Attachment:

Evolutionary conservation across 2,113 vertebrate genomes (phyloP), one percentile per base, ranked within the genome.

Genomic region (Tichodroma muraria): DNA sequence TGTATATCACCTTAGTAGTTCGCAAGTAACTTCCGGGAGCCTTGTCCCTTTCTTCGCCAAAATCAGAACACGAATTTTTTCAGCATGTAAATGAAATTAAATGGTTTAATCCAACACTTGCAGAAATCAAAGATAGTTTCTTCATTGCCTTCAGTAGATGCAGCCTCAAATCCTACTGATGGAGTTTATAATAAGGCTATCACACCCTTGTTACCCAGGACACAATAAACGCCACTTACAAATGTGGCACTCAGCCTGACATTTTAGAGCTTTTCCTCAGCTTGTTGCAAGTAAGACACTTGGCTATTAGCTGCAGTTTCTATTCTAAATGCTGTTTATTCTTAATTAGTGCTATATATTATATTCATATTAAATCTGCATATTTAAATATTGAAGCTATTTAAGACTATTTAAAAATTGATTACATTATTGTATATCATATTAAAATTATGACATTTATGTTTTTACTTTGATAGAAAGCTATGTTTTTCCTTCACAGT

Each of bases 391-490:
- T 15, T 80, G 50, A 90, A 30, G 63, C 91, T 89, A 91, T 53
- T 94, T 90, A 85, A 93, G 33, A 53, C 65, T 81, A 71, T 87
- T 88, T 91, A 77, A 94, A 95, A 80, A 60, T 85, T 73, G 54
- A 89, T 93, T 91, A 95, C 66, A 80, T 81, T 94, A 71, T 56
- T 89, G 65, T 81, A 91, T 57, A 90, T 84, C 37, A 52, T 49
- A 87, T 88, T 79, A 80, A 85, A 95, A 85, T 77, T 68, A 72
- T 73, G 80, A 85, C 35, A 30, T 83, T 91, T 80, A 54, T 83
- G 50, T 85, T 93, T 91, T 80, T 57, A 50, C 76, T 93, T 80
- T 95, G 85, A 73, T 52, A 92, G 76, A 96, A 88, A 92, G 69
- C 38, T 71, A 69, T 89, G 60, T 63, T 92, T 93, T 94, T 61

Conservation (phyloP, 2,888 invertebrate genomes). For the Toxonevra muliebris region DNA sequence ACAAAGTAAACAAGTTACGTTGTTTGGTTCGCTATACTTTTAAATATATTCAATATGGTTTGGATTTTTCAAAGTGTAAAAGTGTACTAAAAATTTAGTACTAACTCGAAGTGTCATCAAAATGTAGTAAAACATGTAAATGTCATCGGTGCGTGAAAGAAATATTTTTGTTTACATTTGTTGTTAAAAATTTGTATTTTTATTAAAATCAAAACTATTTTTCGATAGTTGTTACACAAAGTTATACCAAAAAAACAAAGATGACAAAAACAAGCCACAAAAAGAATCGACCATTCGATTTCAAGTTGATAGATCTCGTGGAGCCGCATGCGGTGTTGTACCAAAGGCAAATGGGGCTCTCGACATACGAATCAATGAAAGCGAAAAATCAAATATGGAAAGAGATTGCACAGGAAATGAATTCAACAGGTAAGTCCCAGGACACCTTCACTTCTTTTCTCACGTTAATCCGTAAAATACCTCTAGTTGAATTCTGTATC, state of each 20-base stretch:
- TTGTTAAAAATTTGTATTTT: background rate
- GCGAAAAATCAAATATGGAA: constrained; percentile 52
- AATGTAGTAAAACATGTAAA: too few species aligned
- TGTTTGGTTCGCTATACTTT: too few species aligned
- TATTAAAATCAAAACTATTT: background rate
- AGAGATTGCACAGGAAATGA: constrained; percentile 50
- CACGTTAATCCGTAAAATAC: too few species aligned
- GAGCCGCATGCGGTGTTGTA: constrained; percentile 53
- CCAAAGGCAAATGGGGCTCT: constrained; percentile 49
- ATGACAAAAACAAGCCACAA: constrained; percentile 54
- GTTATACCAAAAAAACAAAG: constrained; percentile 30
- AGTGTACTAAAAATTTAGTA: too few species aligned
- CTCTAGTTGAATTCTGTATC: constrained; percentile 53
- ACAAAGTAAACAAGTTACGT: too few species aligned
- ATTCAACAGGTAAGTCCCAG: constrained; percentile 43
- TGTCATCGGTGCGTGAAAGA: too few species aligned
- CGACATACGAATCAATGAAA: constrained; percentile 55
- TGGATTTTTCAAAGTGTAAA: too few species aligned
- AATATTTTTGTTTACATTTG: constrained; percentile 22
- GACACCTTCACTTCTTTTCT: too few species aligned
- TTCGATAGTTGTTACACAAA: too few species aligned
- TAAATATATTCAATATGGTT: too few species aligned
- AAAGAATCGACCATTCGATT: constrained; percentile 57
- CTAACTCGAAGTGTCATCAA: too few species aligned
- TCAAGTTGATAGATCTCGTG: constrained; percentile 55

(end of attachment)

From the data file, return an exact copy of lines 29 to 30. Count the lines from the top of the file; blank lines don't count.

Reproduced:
- ATTCAACAGGTAAGTCCCAG: constrained; percentile 43
- TGTCATCGGTGCGTGAAAGA: too few species aligned